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March 26, 2011


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First off, man I LOVE your blog! It's been a source of inspiration for 3+ years.

I've been thinking about glass for a while -- very Eco-friendly waterproof container. I'm also interested in clay (especially if you get more robust growth).

1) Do you use a wick? What's the material?
2) What's in your nutrient solution?

I could see a row of SIPs made from large 1.5l wine bottles that would look nicer than anything fro 2l soda bottles. More artsy, less frugal chiq.


Thanks much for your positive feedback. I appreciate it. The wick/soil retainer is Pellon polyester batting material. Note that I added a link to the post.

I use a constant feed method as done in hydroponics. Sub-irrigation is a simple form of hydroponics where they don't talk about water, it's the "nutrient solution".

I've been using Dyna-gro Foliage and Dyna-gro Bloom for many years at an application rate of 1/2 teaspoon/gallon. There are many other brands but DG was popular in interior plantscaping where I used to have a business. Nutrients of this type are typically sold by hydroponics suppliers not the usual chain retailers. I use DG for all indoor plants regardless of the media. I need to do a separate post about nutrition.

Soda bottle SIPs can be treated as plumbing and concealed inside decorative cache pots, but I agree with your liking for glass. I used to collect antique bottles. I wish I still had the ones I gave away when I moved back to New York. Some of those bottles of lesser value as "antiques" would have made great planters. No worry, I'll find some more attractive colored glass bottles by "mining" the local dining spots and pubs on 3rd Avenue "restaurant row" here in Bay Ridge, Brooklyn. Stay tuned!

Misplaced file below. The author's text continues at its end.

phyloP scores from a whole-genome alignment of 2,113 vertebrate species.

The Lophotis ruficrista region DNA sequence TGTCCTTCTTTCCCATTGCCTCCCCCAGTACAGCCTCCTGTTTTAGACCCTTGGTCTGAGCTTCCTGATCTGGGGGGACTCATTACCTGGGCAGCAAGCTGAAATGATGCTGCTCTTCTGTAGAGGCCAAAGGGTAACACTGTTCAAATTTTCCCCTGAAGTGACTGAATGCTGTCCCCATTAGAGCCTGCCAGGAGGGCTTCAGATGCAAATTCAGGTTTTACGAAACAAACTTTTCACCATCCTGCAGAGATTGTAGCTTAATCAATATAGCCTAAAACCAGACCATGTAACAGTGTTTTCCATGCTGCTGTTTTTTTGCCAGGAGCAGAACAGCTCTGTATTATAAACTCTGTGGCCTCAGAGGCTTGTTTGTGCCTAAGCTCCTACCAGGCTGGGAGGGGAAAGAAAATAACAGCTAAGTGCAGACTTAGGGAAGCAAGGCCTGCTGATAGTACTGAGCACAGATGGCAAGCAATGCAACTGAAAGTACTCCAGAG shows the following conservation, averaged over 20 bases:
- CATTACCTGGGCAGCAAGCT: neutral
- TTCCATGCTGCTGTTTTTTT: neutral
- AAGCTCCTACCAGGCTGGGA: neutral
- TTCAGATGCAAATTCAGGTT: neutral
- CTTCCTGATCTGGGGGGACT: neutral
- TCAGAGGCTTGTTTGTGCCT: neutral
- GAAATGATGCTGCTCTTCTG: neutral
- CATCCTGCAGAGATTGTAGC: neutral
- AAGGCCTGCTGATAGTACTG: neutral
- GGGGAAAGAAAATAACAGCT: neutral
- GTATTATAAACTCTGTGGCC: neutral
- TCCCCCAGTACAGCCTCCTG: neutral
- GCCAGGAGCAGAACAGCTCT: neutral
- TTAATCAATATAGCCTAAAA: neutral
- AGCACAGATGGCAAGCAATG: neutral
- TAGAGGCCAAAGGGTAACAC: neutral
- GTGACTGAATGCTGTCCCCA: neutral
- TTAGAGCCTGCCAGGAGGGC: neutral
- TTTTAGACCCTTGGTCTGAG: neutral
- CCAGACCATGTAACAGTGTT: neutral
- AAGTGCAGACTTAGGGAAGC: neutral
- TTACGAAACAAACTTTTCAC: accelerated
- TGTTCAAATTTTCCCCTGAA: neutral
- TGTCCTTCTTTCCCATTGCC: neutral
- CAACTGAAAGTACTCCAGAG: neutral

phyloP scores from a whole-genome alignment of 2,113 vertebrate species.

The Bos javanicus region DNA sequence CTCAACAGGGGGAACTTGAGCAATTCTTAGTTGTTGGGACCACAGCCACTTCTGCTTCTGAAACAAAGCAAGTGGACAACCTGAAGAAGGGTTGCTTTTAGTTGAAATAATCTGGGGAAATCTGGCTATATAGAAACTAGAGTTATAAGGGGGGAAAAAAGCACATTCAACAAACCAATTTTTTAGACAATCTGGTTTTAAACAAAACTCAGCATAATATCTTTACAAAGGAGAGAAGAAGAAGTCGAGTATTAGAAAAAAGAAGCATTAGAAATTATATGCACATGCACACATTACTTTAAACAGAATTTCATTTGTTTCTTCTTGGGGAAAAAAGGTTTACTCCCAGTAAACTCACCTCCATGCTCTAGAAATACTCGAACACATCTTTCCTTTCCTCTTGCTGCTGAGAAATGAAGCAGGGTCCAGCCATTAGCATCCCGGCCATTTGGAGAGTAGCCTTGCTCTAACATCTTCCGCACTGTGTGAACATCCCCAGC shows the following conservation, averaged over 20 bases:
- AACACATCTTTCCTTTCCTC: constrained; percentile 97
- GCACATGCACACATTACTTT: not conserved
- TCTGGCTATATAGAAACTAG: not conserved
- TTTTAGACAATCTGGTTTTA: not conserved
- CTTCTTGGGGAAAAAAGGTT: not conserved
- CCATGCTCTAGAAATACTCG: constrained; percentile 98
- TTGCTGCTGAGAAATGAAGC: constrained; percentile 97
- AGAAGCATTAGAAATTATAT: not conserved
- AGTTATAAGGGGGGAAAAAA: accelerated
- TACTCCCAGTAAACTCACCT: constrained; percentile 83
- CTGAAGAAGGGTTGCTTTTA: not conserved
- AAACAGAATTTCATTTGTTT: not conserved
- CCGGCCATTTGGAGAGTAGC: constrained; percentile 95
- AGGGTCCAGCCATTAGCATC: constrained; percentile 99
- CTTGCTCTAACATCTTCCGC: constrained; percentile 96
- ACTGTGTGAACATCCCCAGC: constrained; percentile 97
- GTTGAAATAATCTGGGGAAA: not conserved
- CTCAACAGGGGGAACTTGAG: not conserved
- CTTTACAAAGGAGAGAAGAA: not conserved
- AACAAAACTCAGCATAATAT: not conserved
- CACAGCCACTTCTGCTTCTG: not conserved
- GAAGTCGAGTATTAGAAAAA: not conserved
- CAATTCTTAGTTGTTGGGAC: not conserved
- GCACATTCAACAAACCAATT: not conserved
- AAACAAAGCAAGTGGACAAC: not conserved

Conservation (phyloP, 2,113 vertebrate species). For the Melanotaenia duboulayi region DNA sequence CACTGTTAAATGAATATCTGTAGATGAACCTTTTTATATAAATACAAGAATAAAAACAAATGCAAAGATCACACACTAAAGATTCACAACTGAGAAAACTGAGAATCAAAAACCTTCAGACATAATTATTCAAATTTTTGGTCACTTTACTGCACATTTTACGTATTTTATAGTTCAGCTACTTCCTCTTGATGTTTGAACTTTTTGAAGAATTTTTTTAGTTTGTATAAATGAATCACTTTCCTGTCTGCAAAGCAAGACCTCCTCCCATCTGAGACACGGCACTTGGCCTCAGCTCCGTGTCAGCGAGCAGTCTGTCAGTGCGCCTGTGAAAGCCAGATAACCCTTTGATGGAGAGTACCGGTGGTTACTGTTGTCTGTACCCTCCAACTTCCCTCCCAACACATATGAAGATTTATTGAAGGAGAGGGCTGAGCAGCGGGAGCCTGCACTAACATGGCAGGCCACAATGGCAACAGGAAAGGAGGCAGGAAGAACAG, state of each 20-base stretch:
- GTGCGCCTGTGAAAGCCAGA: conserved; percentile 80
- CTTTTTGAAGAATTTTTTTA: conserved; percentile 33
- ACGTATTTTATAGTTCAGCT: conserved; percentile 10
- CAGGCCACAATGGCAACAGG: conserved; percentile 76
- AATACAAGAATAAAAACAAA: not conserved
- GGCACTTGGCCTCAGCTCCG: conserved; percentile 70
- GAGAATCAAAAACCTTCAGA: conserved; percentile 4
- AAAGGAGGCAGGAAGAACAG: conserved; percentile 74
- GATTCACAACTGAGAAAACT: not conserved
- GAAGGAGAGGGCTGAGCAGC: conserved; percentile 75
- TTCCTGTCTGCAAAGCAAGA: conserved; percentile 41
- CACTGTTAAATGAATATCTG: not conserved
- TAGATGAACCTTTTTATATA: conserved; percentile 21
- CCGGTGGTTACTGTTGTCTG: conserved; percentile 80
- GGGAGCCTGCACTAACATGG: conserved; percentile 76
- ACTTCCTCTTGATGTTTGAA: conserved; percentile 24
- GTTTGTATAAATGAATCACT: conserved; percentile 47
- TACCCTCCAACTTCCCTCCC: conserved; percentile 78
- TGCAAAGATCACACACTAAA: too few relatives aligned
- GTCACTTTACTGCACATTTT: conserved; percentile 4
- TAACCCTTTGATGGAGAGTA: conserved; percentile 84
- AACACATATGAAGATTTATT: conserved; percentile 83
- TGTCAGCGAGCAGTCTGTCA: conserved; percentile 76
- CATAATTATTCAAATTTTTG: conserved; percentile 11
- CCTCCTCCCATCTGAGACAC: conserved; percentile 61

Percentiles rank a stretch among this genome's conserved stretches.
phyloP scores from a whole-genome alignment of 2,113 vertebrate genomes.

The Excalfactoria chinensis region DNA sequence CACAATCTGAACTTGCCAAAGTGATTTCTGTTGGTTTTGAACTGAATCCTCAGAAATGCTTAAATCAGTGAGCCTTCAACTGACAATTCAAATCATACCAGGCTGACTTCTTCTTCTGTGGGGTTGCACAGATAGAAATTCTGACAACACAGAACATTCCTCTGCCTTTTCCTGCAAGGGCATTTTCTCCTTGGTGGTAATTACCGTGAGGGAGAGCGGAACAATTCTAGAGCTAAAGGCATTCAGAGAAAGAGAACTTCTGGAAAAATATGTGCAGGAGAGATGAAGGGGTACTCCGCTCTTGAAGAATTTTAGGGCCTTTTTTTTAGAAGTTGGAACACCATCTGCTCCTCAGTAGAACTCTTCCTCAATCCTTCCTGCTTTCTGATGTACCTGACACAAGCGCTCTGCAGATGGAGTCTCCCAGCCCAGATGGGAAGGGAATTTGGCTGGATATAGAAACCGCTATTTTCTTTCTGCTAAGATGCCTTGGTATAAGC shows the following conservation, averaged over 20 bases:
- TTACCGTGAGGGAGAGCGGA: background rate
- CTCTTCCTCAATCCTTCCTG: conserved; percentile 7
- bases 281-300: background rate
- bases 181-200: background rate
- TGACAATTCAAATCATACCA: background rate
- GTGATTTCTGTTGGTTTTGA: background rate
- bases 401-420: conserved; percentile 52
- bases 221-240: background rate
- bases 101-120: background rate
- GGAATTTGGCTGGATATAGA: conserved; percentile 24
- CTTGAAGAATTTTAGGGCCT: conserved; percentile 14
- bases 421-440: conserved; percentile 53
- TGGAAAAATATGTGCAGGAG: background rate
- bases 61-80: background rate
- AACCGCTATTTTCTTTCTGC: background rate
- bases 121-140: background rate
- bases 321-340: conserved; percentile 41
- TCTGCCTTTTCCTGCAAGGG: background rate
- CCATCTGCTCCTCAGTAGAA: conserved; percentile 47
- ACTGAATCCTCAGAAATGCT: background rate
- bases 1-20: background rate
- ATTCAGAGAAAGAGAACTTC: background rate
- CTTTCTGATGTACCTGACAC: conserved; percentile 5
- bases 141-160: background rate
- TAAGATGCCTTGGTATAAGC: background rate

Soda bottle SIPs look very nice decoupaged - just another way of making them decorative.Water proofed with mod podge.Ideal if you want to coordinate with your decor color scheme.


Cool idea Pramila. The downside is that they are then no longer transparent. One of the major features of soda bottle SIPs is the ability to see the status of the soil and health of the roots. For this reason I prefer to install them in decorative cache pots. Clay pots are relatively inexpensive.

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